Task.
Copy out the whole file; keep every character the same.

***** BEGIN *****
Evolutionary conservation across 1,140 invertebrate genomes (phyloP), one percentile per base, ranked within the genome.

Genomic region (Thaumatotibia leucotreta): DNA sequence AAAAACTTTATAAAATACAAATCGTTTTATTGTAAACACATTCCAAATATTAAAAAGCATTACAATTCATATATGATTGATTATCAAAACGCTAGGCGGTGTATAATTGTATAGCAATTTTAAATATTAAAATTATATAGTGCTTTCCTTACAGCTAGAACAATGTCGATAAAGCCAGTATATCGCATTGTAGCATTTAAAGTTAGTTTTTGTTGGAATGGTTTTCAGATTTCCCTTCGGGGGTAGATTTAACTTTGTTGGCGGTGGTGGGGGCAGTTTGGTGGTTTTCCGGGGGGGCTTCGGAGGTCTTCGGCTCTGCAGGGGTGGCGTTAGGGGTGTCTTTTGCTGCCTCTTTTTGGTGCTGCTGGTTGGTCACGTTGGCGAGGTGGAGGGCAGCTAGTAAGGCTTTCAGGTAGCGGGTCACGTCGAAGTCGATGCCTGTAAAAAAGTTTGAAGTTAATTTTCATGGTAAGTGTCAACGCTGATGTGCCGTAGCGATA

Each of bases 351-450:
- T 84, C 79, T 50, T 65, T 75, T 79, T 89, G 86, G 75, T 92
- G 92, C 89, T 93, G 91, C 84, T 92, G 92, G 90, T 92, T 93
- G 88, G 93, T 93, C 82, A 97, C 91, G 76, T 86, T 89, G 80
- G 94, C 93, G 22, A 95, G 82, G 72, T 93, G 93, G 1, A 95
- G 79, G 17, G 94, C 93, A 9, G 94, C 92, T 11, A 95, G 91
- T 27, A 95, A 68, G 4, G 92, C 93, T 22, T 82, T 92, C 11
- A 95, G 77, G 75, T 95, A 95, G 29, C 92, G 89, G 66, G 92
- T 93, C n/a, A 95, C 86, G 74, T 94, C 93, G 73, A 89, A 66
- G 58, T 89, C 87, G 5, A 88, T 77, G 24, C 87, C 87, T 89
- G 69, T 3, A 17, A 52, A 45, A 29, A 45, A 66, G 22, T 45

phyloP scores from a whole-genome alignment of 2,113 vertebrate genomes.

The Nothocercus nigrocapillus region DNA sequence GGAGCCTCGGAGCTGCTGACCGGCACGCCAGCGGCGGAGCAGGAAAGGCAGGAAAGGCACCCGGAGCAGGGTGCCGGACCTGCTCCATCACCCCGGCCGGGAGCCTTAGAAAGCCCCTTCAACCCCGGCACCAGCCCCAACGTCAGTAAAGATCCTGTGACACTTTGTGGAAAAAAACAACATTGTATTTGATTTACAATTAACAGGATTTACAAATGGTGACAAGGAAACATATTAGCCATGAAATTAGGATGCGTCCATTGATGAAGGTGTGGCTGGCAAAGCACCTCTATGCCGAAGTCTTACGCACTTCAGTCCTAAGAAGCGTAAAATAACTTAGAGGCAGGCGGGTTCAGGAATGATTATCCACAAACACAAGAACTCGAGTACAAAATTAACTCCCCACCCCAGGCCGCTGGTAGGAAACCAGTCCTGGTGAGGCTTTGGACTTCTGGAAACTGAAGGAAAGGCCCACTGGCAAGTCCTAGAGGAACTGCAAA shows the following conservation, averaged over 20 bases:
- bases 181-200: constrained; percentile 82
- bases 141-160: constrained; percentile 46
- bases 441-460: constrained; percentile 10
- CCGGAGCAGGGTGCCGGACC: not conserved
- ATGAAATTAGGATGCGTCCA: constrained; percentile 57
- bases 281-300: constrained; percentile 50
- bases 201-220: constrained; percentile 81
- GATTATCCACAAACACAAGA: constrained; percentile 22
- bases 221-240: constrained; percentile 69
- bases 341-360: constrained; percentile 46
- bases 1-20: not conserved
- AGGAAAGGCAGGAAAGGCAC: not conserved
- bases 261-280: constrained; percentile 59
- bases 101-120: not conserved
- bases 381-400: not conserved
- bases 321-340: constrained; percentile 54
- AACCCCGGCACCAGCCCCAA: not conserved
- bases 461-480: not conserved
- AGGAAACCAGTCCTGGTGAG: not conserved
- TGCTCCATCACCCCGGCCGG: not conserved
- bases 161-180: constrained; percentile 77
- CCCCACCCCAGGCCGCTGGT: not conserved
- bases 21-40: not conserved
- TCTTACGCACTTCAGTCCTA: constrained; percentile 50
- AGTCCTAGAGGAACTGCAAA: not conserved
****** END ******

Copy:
Evolutionary conservation across 1,140 invertebrate genomes (phyloP), one percentile per base, ranked within the genome.

Genomic region (Thaumatotibia leucotreta): DNA sequence AAAAACTTTATAAAATACAAATCGTTTTATTGTAAACACATTCCAAATATTAAAAAGCATTACAATTCATATATGATTGATTATCAAAACGCTAGGCGGTGTATAATTGTATAGCAATTTTAAATATTAAAATTATATAGTGCTTTCCTTACAGCTAGAACAATGTCGATAAAGCCAGTATATCGCATTGTAGCATTTAAAGTTAGTTTTTGTTGGAATGGTTTTCAGATTTCCCTTCGGGGGTAGATTTAACTTTGTTGGCGGTGGTGGGGGCAGTTTGGTGGTTTTCCGGGGGGGCTTCGGAGGTCTTCGGCTCTGCAGGGGTGGCGTTAGGGGTGTCTTTTGCTGCCTCTTTTTGGTGCTGCTGGTTGGTCACGTTGGCGAGGTGGAGGGCAGCTAGTAAGGCTTTCAGGTAGCGGGTCACGTCGAAGTCGATGCCTGTAAAAAAGTTTGAAGTTAATTTTCATGGTAAGTGTCAACGCTGATGTGCCGTAGCGATA

Each of bases 351-450:
- T 84, C 79, T 50, T 65, T 75, T 79, T 89, G 86, G 75, T 92
- G 92, C 89, T 93, G 91, C 84, T 92, G 92, G 90, T 92, T 93
- G 88, G 93, T 93, C 82, A 97, C 91, G 76, T 86, T 89, G 80
- G 94, C 93, G 22, A 95, G 82, G 72, T 93, G 93, G 1, A 95
- G 79, G 17, G 94, C 93, A 9, G 94, C 92, T 11, A 95, G 91
- T 27, A 95, A 68, G 4, G 92, C 93, T 22, T 82, T 92, C 11
- A 95, G 77, G 75, T 95, A 95, G 29, C 92, G 89, G 66, G 92
- T 93, C n/a, A 95, C 86, G 74, T 94, C 93, G 73, A 89, A 66
- G 58, T 89, C 87, G 5, A 88, T 77, G 24, C 87, C 87, T 89
- G 69, T 3, A 17, A 52, A 45, A 29, A 45, A 66, G 22, T 45

phyloP scores from a whole-genome alignment of 2,113 vertebrate genomes.

The Nothocercus nigrocapillus region DNA sequence GGAGCCTCGGAGCTGCTGACCGGCACGCCAGCGGCGGAGCAGGAAAGGCAGGAAAGGCACCCGGAGCAGGGTGCCGGACCTGCTCCATCACCCCGGCCGGGAGCCTTAGAAAGCCCCTTCAACCCCGGCACCAGCCCCAACGTCAGTAAAGATCCTGTGACACTTTGTGGAAAAAAACAACATTGTATTTGATTTACAATTAACAGGATTTACAAATGGTGACAAGGAAACATATTAGCCATGAAATTAGGATGCGTCCATTGATGAAGGTGTGGCTGGCAAAGCACCTCTATGCCGAAGTCTTACGCACTTCAGTCCTAAGAAGCGTAAAATAACTTAGAGGCAGGCGGGTTCAGGAATGATTATCCACAAACACAAGAACTCGAGTACAAAATTAACTCCCCACCCCAGGCCGCTGGTAGGAAACCAGTCCTGGTGAGGCTTTGGACTTCTGGAAACTGAAGGAAAGGCCCACTGGCAAGTCCTAGAGGAACTGCAAA shows the following conservation, averaged over 20 bases:
- bases 181-200: constrained; percentile 82
- bases 141-160: constrained; percentile 46
- bases 441-460: constrained; percentile 10
- CCGGAGCAGGGTGCCGGACC: not conserved
- ATGAAATTAGGATGCGTCCA: constrained; percentile 57
- bases 281-300: constrained; percentile 50
- bases 201-220: constrained; percentile 81
- GATTATCCACAAACACAAGA: constrained; percentile 22
- bases 221-240: constrained; percentile 69
- bases 341-360: constrained; percentile 46
- bases 1-20: not conserved
- AGGAAAGGCAGGAAAGGCAC: not conserved
- bases 261-280: constrained; percentile 59
- bases 101-120: not conserved
- bases 381-400: not conserved
- bases 321-340: constrained; percentile 54
- AACCCCGGCACCAGCCCCAA: not conserved
- bases 461-480: not conserved
- AGGAAACCAGTCCTGGTGAG: not conserved
- TGCTCCATCACCCCGGCCGG: not conserved
- bases 161-180: constrained; percentile 77
- CCCCACCCCAGGCCGCTGGT: not conserved
- bases 21-40: not conserved
- TCTTACGCACTTCAGTCCTA: constrained; percentile 50
- AGTCCTAGAGGAACTGCAAA: not conserved